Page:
Malaria Eradication and Prevention through Innovation

 A reflection here on WHO-led key initiatives to protect pregnant women and children against the scourge of malaria in underserved low- and middle-income countries

By Kirubel Workiye Gebretsadik

Medical Doctor and Master of Public Health student 

Addis Ababa, Ethiopia

 Malaria Eradication and Prevention through Innovation



Malaria is an infectious disease caused by parasites of the plasmodium group, spread through the bites of infected Anopheles mosquitoes. Though a preventable and curable disease, malaria is a huge burden for sub-saharan African nations. Approximately 92% of malaria cases and 93% of malaria deaths are within low- and middle-income countries.

At the seventh replenishment conference for the Global Fund to combat AIDS, Tuberculosis, and Malaria in New York, which was hosted by US president Joe Biden, governments from all around the world contributed a record US $14.25 billion. Over 45 nations attended the meeting, including governments, international partners, the commercial sector, and civil society organizations. Significant strides have been made in the fight against malaria since the global fund was established in 2002; it is predicted that interventions funded by the global fund prevented a 70% increase in malaria cases. Nevertheless, almost two decades later, there are still 241 million cases of malaria worldwide. Africa is heavily burdened by it.

Malaria infection during pregnancy is a major public health problem. Pregnancy-related malaria infection can result in life-threatening consequences, such as severe anemia in the mother, low birth weight in the baby, or even stillbirth or death. In addition to using insecticide-treated mosquito nets and ensuring efficient case management of malaria and anemia in pregnant women, the World Health Organization (WHO) recommended in 2012 giving pregnant women at least three doses of the antimalarial drug sulfadoxine-pyrimethamine (SP) to significantly lower the risk of malaria infection. Data revealed that millions of women were still being overlooked despite this guidance.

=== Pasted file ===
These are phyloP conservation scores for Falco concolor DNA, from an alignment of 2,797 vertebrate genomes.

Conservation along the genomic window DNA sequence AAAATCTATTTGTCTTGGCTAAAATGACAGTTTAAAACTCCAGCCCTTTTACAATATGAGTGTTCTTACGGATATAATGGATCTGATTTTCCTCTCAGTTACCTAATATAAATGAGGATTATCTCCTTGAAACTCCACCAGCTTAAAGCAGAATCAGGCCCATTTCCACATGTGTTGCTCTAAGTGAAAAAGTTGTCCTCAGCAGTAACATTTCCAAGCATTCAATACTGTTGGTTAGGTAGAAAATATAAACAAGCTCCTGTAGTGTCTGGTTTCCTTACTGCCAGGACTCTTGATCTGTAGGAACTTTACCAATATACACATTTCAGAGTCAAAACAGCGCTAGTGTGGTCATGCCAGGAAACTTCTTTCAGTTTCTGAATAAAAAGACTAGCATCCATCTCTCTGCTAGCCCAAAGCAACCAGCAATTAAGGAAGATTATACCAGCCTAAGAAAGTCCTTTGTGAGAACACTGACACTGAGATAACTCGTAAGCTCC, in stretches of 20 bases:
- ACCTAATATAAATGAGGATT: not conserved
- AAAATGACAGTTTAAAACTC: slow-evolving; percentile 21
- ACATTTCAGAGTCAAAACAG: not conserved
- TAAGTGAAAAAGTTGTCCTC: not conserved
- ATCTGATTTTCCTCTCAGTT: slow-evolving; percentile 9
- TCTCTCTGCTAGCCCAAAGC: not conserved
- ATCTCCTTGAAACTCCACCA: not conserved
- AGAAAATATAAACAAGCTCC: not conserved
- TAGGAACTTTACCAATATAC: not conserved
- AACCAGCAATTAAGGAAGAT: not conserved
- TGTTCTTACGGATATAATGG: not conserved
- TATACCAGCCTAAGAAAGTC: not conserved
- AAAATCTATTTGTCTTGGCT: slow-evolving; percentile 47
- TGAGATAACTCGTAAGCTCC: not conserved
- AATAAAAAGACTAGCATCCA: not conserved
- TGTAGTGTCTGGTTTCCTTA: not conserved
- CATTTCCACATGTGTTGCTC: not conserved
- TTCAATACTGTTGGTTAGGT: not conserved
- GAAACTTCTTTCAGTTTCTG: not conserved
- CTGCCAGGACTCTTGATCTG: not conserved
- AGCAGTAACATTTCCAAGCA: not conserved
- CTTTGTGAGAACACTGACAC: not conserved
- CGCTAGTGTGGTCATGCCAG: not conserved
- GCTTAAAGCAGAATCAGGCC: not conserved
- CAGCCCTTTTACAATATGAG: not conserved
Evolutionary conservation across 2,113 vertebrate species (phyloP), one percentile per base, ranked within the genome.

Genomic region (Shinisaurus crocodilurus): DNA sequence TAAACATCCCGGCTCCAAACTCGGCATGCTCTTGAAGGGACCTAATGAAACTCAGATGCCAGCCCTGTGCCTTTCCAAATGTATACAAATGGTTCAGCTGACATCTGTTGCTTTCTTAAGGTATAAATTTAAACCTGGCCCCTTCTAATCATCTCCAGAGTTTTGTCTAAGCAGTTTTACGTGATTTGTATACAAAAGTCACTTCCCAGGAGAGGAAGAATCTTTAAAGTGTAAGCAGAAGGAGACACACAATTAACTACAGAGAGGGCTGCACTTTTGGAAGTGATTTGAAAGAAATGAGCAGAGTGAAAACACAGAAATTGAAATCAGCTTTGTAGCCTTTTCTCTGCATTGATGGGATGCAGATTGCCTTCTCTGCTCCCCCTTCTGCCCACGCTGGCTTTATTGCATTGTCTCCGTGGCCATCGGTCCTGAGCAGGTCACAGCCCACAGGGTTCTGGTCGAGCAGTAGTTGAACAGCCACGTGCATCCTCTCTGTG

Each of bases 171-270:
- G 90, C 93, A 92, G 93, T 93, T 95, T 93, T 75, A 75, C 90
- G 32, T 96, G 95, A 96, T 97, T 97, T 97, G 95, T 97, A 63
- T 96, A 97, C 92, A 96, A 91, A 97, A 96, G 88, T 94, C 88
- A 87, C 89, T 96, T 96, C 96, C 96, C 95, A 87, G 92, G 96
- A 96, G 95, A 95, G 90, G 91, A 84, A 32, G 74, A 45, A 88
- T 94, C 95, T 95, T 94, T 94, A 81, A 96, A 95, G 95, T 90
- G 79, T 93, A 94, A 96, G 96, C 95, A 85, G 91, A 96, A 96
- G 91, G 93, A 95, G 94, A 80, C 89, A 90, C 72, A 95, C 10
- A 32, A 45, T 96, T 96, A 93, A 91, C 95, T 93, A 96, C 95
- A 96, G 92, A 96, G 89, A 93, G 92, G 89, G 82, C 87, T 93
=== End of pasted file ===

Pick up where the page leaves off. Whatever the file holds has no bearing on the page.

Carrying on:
Jhpiego is the project’s leader, and it is referred to as intermittent preventative therapy in pregnancy (IPTp). Through the use of skilled health extension program officers, this study sought to find out by providing malaria prophylaxis to women in their homes. It had the belief that it could close care gaps and open doors to more health services for millions of women. This flexible community-led strategy has been successful in 2021 in reaching 80% of the targeted pregnant women. This strategy has provided at least three doses of SP through community interventions, protecting approximately 100,000 pregnant women against malaria.

SP is also successful in protecting infants against anemia and malaria. As a result, WHO also suggests intermittent preventive therapy in infants (IPTi-SP).

IPTi-SP is the administration of a full therapeutic course of SP delivered through the Expanded Programme on Immunization (EPI) at intervals corresponding to routine vaccination schedules for the second and third doses of DTP/Penta3, and measles vaccination — usually at 8-10 weeks, 12-14 weeks, and ~9 months of age — to infants at risk of malaria. It is anticipated that the Population Service International (PSI)-led IPTi project will produce data to encourage the broad adoption of an effective but underutilized preventive strategy that, if scaled up, could prevent 6.7 million cases of malaria and anemia in children under two by 2030.

Let us work together on the WHO global target for malaria 2016-2030.


By the same Author on PEAH


Social Innovation in Healthcare